To sow the world again,
And fill the eager wants of the New Age’s youth.

A thousand flashes of uncertain light
Cleave the thick darkness, driving far athwart
The up-piled glooms, as lightnings plough their bright
Fire-furrows through the barren cloud
They sow with thunders. Thought on burning thought
Shatters the doubts and terrors which have bowed
Weak hearts on weaker leaning in a crowd
Self-crushing and self-fettering; gleams are caught
From some far centre set by God to keep
His brave world spinning, or some drifting isle
Of swift wildfire shot out by the wide sweep
Of wings demoniac,
Far winnowing and black,
Our cheated souls to ’wilder and beguile.
Only the years, the imperturbable,
Impassionate years, can sheave the scattered rays
Into one sun, these mingled arrows tell
Each to its quiver, the divine and fell,
And life’s lone meteors to their centre trace.

O Father, let me not die young!
Earth’s beauty asks a heart and tongue
To give true love and praises to her worth;
Her sins and judgment-sufferings call
For fearless martyrs to redeem thy Earth
From her disastrous fall.
For though her summer hills and vales might seem
The fair creation of a poet’s dream,—
Ay, of the Highest Poet,
Whose wordless rhythms are chanted by the gyres
Of constellate star-choirs,
That with deep melody flow and overflow it,—
The sweet Earth,—very sweet, despite
The rank grave-smell forever drifting in
Among the odors from her censers white
Of wave-swung lilies and of wind-swung roses,—
The Earth sad-sweet is deeply attaint with sin!
The pure air, which incloses
Her and her starry kin,
Still shudders with the unspent palpitating
Of a great Curse, that to its utmost shore
Thrills with a deadly shiver
Which has not ceased to quiver
Down all the ages, nathless the strong beating
Of Angel-wings, and the defiant roar
Of Earth's Titanic thunders.

Fair and sad,
In sin and beauty, our beloved Earth
Has need of all her sons to make her glad;
Has need of martyrs to re-fire the hearth
Of her quenched altars,—of heroic men
With Freedom’s sword, or Truth’s supernal pen,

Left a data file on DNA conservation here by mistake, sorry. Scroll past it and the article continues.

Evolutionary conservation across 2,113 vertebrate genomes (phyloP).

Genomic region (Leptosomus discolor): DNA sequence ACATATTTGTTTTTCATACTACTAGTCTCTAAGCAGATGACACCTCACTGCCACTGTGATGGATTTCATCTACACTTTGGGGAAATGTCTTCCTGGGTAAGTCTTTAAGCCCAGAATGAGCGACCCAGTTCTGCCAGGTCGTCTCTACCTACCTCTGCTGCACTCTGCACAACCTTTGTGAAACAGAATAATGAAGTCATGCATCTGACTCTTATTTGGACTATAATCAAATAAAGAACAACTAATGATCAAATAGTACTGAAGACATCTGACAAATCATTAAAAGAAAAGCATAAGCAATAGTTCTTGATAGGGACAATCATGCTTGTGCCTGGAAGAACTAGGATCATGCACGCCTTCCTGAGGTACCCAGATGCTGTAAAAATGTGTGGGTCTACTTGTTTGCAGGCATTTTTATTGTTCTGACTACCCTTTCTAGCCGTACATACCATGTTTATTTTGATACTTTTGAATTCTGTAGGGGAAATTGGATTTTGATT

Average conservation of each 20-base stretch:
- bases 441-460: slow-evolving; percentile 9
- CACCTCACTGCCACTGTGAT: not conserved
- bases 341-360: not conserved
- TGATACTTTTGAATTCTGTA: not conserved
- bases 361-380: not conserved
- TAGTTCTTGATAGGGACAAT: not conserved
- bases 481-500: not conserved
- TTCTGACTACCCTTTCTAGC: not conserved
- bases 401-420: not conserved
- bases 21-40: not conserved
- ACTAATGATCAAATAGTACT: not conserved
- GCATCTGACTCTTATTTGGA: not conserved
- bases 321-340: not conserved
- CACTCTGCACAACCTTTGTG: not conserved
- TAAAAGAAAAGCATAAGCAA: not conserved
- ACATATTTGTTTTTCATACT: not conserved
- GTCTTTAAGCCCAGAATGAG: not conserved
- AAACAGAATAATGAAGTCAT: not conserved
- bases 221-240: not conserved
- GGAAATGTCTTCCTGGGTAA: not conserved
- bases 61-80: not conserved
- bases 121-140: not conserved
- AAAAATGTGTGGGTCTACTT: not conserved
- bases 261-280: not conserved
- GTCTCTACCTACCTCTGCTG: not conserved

To shape the worn-out mould of nobleness again.
And she has need of Poets who can string
Their harps with steel to catch the lightning’s fire,
And pour her thunders from the clanging wire,
To cheer the hero, mingling with his cheer,
Arouse the laggard in the battle’s rear,
Daunt the stern wicked, and from discord wring
Prevailing harmony, while the humblest soul
Who keeps the tune the warder angels sing
In golden choirs above,
And only wears, for crown and aureole,
The glow-worm light of lowliest human love,
Shall fill with low, sweet undertones the chasms
Of silence, ’twixt the booming thunder-spasms.
And Earth has need of Prophets fiery-lipped
And deep-souled, to announce the glorious dooms
Writ on the silent heavens in starry script,
And flashing fitfully from her shuddering tombs,—
Commissioned Angels of the new-born Faith,
To teach the immortality of Good,
The soul’s God-likeness, Sin’s coeval death,
And Man’s indissoluble Brotherhood.

Yet never an age, when God has need of him,
Shall want its Man, predestined by that need,
To pour his life in fiery word or deed,—
The strong Archangel of the Elohim!
Earth’s hollow want is prophet of his coming:
In the low murmur of her famished cry,
And heavy sobs breathed up despairingly,
Ye hear the near invisible humming
Of his wide wings that fan the lurid sky
Into cool ripples of new life and hope,
While far in its dissolving ether ope
Deeps beyond deeps, of sapphire calm, to cheer
With Sabbath gleams the troubled Now and Here.

Father! thy will be done,
Holy and righteous One!
Though the reluctant years
May never crown my throbbing brows with white,
Nor round my shoulders turn the golden light
Of my thick locks to wisdom's royal ermine:
Yet by the solitary tears,
Deeper than joy or sorrow,—by the thrill,
Higher than hope or terror, whose quick germen,
In those hot tears to sudden vigor sprung,
Sheds, even now, the fruits of graver age,—
By the long wrestle in which inward ill
Fell like a trampled viper to the ground.—
By all that lifts me o’er my outward peers
To that supernal stage
Where soul dissolves the bonds by Nature bound,—
Fall when I may, by pale disease unstrung,
Or by the hand of fratricidal rage,
I cannot now die young!